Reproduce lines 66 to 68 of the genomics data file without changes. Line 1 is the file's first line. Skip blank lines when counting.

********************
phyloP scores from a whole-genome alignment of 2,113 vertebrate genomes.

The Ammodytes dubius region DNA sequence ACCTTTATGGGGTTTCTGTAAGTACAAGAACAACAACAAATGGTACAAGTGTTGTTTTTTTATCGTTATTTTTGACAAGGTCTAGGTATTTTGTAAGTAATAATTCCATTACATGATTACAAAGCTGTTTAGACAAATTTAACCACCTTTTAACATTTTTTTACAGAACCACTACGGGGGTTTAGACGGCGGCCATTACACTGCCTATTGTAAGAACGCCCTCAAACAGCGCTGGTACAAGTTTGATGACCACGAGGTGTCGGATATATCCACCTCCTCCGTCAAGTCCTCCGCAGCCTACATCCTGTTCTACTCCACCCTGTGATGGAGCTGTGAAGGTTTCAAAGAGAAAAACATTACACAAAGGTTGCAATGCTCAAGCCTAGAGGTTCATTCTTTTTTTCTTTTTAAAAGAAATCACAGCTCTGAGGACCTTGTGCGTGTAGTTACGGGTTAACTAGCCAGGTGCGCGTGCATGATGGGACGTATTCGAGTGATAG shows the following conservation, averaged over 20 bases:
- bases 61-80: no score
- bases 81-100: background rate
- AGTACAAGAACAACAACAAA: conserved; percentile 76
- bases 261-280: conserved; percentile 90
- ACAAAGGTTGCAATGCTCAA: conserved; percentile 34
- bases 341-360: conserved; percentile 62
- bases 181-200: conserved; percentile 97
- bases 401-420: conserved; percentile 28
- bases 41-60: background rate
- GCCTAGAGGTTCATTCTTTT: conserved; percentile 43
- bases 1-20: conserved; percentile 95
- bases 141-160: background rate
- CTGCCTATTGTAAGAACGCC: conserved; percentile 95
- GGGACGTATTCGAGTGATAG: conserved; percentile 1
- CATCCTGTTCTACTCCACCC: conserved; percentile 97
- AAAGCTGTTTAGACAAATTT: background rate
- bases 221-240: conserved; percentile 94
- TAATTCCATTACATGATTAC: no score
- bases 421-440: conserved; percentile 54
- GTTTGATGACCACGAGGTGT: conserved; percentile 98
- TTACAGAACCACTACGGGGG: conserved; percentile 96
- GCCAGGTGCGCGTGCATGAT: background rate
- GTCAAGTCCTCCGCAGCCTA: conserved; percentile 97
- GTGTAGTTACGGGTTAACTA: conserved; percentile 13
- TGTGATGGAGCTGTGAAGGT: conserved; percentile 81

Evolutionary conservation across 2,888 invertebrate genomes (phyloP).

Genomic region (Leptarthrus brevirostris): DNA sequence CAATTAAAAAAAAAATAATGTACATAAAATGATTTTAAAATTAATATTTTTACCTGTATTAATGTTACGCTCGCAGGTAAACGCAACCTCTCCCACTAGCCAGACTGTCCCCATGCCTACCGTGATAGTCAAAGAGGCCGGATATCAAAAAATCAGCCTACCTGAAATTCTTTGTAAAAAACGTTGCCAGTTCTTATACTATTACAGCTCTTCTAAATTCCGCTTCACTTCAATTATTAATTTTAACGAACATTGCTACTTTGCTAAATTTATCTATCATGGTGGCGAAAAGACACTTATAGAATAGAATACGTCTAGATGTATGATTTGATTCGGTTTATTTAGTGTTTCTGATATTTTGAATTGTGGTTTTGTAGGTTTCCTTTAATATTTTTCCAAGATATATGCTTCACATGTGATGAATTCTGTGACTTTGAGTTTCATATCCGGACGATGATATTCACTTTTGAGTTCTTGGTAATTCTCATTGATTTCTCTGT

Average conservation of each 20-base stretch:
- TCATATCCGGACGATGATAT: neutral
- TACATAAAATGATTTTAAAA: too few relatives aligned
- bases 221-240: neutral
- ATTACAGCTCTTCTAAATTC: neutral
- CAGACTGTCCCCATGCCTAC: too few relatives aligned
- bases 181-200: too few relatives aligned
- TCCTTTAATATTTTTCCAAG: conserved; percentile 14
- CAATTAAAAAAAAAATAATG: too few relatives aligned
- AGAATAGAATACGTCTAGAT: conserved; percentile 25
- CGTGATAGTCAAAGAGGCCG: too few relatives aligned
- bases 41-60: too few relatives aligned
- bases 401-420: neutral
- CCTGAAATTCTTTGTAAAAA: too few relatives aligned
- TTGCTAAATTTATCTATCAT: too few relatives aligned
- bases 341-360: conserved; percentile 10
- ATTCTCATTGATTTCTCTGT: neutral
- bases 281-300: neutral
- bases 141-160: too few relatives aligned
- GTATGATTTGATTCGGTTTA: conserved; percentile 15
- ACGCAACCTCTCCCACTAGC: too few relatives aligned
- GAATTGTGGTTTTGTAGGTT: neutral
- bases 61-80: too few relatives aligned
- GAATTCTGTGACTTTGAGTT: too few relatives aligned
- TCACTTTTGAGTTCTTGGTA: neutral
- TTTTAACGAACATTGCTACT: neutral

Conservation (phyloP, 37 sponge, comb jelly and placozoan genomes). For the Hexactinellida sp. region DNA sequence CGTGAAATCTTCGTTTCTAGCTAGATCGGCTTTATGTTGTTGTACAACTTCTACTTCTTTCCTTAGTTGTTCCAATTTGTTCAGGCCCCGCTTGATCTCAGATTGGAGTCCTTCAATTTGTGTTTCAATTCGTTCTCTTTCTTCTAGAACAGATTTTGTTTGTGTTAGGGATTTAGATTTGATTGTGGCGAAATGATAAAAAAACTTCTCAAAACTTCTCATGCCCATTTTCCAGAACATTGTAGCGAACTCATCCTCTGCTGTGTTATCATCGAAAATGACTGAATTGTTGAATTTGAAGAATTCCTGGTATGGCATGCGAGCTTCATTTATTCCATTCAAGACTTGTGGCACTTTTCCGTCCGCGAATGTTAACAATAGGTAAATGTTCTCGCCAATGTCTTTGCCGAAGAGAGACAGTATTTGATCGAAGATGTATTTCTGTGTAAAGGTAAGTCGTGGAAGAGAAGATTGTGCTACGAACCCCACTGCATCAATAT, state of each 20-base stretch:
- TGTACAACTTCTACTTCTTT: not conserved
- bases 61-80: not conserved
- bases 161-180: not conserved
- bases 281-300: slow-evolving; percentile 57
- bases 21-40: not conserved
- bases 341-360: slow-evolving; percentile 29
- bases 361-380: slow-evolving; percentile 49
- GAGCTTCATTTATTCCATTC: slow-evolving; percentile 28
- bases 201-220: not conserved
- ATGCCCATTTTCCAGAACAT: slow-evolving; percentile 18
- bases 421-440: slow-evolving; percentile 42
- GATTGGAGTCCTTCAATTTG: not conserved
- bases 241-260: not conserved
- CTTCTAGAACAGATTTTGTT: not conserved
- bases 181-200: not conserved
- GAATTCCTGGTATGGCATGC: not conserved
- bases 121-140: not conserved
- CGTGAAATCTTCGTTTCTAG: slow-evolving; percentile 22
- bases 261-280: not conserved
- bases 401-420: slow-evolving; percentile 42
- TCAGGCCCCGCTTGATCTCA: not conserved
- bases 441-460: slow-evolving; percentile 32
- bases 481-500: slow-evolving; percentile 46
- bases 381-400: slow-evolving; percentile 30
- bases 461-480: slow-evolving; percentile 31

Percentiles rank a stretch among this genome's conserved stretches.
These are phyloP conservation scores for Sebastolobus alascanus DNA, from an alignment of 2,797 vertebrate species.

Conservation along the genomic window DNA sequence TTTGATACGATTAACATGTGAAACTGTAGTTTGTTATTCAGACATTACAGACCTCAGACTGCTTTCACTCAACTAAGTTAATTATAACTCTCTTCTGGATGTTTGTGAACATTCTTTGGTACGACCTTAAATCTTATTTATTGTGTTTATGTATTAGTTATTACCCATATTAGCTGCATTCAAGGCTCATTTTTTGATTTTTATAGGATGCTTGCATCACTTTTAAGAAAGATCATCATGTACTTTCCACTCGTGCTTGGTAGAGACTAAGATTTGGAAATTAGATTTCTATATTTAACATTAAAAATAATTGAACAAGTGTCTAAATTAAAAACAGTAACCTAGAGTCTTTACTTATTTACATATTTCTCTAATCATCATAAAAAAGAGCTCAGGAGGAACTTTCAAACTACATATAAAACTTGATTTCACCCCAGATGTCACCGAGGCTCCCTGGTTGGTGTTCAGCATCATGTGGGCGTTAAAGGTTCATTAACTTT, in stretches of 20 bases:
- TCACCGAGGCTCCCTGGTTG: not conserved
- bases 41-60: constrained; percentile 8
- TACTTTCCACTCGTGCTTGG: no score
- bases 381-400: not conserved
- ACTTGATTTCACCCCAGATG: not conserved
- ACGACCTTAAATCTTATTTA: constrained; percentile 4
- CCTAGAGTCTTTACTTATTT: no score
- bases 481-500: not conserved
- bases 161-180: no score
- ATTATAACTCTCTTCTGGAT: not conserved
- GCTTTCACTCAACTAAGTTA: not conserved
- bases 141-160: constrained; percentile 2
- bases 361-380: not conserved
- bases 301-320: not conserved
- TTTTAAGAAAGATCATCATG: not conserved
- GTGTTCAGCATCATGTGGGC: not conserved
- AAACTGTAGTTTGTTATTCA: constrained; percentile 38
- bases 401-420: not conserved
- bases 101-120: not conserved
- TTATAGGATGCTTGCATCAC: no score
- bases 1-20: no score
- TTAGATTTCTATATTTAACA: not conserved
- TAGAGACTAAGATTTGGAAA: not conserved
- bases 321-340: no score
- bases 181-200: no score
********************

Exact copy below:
- ATGCCCATTTTCCAGAACAT: slow-evolving; percentile 18
- bases 421-440: slow-evolving; percentile 42
- GATTGGAGTCCTTCAATTTG: not conserved